- And last May, the Vatican called the claim that Francis had performed an exorcism on a handicapped man in St. Peter's Square "absolutely false." Francis often embraces the sick and disfigured when he mingles with the crowds, and those images often go viral. But that wasn't enough for some.
Indeed, the exaggerations have become so commonplace that a parody blog post last month claimed Francis had convened a Third Vatican Council (there have been only two) to declare that "all religions are true," there is no hell and there's nothing wrong with supporting abortion rights. What's more, the piece went so viral so fast that Catholic blogs and even the myth-busting website Snopes.com rushed out disclaimers.
So why all these overbaked reports? There are several reasons:
One: The media and the public, especially in Italy, are always hungry for something new and surprising, especially when it comes to a tradition-bound institution such as the Vatican. Just think of the 2010 hubbub over Pope Benedict XVI's remarks that seemed to indicate condoms could be OK if used to prevent the spread of AIDS.
Two: Francis is actually doing a lot of new and newsworthy things, like driving his own car -- a used one at that -- and cold-calling strangers and upending all manner of sacred papal customs. He also keeps insisting that the church needs a "new balance" in its approach that emphasizes the poor and suffering rather than just fights over abortion and gay rights.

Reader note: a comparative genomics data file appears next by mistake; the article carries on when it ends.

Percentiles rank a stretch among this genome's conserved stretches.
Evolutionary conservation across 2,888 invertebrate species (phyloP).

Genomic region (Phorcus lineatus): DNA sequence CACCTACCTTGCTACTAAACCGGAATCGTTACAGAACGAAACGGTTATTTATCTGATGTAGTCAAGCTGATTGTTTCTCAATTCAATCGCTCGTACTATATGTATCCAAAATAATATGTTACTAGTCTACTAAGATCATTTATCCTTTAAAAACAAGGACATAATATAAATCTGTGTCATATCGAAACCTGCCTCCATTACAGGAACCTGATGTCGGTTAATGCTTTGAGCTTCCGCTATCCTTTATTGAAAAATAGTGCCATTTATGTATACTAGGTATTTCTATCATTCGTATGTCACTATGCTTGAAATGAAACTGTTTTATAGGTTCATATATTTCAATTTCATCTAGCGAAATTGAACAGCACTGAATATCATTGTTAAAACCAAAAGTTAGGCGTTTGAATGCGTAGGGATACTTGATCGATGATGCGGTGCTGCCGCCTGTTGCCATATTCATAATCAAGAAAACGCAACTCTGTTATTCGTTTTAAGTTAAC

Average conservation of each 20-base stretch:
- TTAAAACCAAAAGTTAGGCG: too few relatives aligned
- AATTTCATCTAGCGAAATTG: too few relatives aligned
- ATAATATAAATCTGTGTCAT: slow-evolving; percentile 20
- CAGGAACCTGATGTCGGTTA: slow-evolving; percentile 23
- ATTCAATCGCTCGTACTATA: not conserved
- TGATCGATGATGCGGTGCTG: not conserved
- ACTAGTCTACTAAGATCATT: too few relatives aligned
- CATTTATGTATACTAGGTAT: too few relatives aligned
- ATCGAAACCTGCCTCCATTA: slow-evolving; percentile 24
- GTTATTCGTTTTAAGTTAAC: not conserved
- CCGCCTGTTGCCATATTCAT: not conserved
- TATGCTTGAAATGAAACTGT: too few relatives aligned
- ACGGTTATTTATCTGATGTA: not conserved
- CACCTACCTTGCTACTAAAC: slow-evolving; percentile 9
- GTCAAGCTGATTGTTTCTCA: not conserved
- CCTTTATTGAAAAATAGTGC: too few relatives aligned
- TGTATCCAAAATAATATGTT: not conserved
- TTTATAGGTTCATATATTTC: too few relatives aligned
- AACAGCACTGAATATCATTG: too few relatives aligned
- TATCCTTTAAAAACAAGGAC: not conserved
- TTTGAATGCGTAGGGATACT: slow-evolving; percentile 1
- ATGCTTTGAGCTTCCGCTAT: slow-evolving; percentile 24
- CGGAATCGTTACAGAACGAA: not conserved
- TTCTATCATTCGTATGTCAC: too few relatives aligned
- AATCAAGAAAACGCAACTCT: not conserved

Three: Because of those novelties, many liberals are ecstatic and expecting more, while many conservatives are picking up on any stray signal and hyping it to show that Francis is in fact a danger to their traditional agenda and must be opposed. As Spadaro wrote in his article, the exaggerated claims about Francis come "from his 'detractors' on the right, as well as those who exalt him in order to take advantage of him on the left."
Four: From the start of his pontificate in March, Francis has said he wants a church that "runs the risk of an accident," as he put it. In July in Brazil he encouraged millions of young people to go out and "make a mess." So he's not one to lose sleep over what people say about him. He'll just keep talking.
Five: Francis is a Jesuit and a pastor, accustomed to engaging people and dealing with the ambiguities of life, and he likes to talk about that. Most churchmen tend to be theologians and canon lawyers who deploy the kind of clear-cut, "abstract" concepts that Francis disdains. But such concepts don't lend themselves to misinterpretation so easily.
Finally: Francis has focused so relentlessly on the mercy of God rather than the judgment of the church that the shift in tone and emphasis has led many -- like Scalfari -- to think that perhaps anything goes under this pope.
But in a follow-up column this week to his earlier piece, Scalfari himself repented of his claim that Francis had abolished sin and instead focused on the pope's message of mercy despite sin.
So maybe, after nearly a year of both genuine changes and overblown expectations, perceptions of Pope Francis are actually catching up to reality.